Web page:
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3.1 SIBT Policies and Procedures
For details on SIBT’s Policies and Procedures please refer to the SIBT Student SIBT Learning Site:
http://www.sibt.nsw.edu.au/policies
3.2 Special Consideration
SIBT recognises that a student’s performance in assessment tasks or examinations may be affected by
compassionate or compelling circumstances. Special Consideration Policy allows for reasonable adjustment to
the standard assessment requirements and ensures equitable assessment for all students.
The Special Consideration circumstances surrounding disruption to study must be of at least three (3)
consecutive days duration, or an acute instance within a study period, and prevent completion of an assessment
task or final examination.
For more information please refer to SIBT’s Special Consideration Policy: http://www.sibt.nsw.edu.au/policies
3.3 Grades
Final marks and grades are subject to confirmation by the SIBT Examinations Committee which may adjust,
modify or otherwise amend the marks and grades for the unit, as may be required by SIBT policies. SIBT’s
Examinations Committee has a set of guidelines on the distribution of grades across the range from Fail to High
Distinction. Final results will include a grade.
Grade
Range
Description
HD High Distinction 85 -100 Complete and comprehensive understanding of the unit content;
development of relevant skills to a comprehensive level;
demonstration of insight in interpretation, analysis and intellectual
initiative; and achievement of all major and minor objectives of the
unit.
D Distinction 75-84 Very high level of understanding of the course unit; development of
relevant skills to a very high level; demonstration of a very high level
of interpretive and analytical ability and intellectual initiative; and
achievement of all major and minor objectives of the unit.
CR Credit 65-74 High level of understanding of unit content development of relevant
skills to a high level; demonstration of a high level of interpretive and
analytical ability; and achievement of all major objectives of the unit;
some minor objectives not fully achieved
P Pass 50-64 Adequate understanding of most of the basic unit content;
development of relevant skills to a satisfactory level; adequate
interpretive and analytical ability; and achievement of all major
objectives of the unit; some minor objectives not achieved.
F Fail 0-49 An unsatisfactory quality of performance or standard of learning
achievement. There was evidence of achievement of desired learning
outcomes below the passing standard.
S Satisfactory 50-100
Provides evidence of achievement of the learning outcomes, within
the context of a Pass/Fail unit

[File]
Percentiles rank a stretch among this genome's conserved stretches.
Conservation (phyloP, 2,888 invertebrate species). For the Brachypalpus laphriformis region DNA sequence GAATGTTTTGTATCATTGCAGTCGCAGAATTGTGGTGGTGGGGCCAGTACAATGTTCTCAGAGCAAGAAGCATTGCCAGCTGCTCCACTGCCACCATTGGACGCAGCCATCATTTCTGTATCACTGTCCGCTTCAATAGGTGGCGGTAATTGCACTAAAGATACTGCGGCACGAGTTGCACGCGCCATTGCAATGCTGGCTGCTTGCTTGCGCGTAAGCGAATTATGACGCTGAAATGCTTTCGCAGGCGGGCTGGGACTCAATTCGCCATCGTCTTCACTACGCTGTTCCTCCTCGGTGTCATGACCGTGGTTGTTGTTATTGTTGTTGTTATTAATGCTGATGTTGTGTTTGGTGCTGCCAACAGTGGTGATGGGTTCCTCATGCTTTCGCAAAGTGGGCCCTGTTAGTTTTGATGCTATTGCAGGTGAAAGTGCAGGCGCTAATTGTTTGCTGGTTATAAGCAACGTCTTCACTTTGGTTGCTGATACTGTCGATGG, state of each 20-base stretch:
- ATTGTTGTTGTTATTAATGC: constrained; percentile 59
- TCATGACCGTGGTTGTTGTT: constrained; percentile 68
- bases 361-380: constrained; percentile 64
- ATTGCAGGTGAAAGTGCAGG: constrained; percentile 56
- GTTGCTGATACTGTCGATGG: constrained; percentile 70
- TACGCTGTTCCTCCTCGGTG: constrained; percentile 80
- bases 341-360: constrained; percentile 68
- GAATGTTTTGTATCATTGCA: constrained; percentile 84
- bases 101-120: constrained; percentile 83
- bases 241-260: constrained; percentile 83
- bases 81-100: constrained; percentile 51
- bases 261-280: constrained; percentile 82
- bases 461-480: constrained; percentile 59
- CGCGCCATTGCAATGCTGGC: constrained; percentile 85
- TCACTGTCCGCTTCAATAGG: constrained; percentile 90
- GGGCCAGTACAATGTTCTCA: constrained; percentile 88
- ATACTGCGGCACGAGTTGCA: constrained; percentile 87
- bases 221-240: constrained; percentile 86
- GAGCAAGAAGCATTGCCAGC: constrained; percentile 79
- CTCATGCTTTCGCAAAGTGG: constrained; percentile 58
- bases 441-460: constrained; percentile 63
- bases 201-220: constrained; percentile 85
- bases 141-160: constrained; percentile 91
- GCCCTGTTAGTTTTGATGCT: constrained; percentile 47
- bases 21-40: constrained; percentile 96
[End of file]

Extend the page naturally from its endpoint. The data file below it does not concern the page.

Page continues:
Note that your raw coursework cannot be used directly to calculate your standardized mark or to determine your
final grade. The process of assigning grades involves moderating the performance indicated by your raw scores
against the academic standards.
Unit Guide: COMM150 Culture, Media and Communication
Implementation Date: Session 3 2017
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3.4 Improvements based on feedback
Student feedback plays a vital role in improving the quality and educational effectiveness of SIBT units and in
ensuring academic staff keep in touch with student needs. Each session you may be given the opportunity to
complete a Student Evaluation of Unit (SEU) questionnaire to assess the unit. You may also have the opportunity
to complete a Student Evaluation on Teaching (SET) questionnaire to provide feedback on individual teaching
staff.
SIBT values student feedback in order to improve the quality of its educational programs. As well as the student
feedback, SIBT also instigates improvements based on other feedback by the Unit Supervisor and Teaching
staff.
3.5 Attendance
For you to be successful in this unit, it is an SIBT requirement that you participate in scheduled activities. There
are regular on-campus sessions and activities in our online space, the SIBT Learning Site. To ensure that your
academic performance is maintained, attendance is recorded electronically for each class.
For more information, refer to SIBT’s Attendance Policy and Course Progression policy on the SIBT Learning
Site: http://www.sibt.nsw.edu.au/policies
3.6 Academic Honesty
SIBT students are expected to read and comply with the SIBT Academic Honesty Policy and the SIBT Code of
Conduct. These can both be found in the Policy Library on the SIBT website. This means that:
 all academic work claimed as original is the work of the author making the claim;
 all academic collaborations are acknowledged;
 academic work is not falsified in any way;
 when the ideas of others are used, these ideas are acknowledged appropriately;
 students are expected to behave honestly during examinations.
For more information refer to SIBT’s Academic Honesty Policy and the SIBT Code of Conduct on the SIBT
Learning Site: http://www.sibt.nsw.edu.au/policies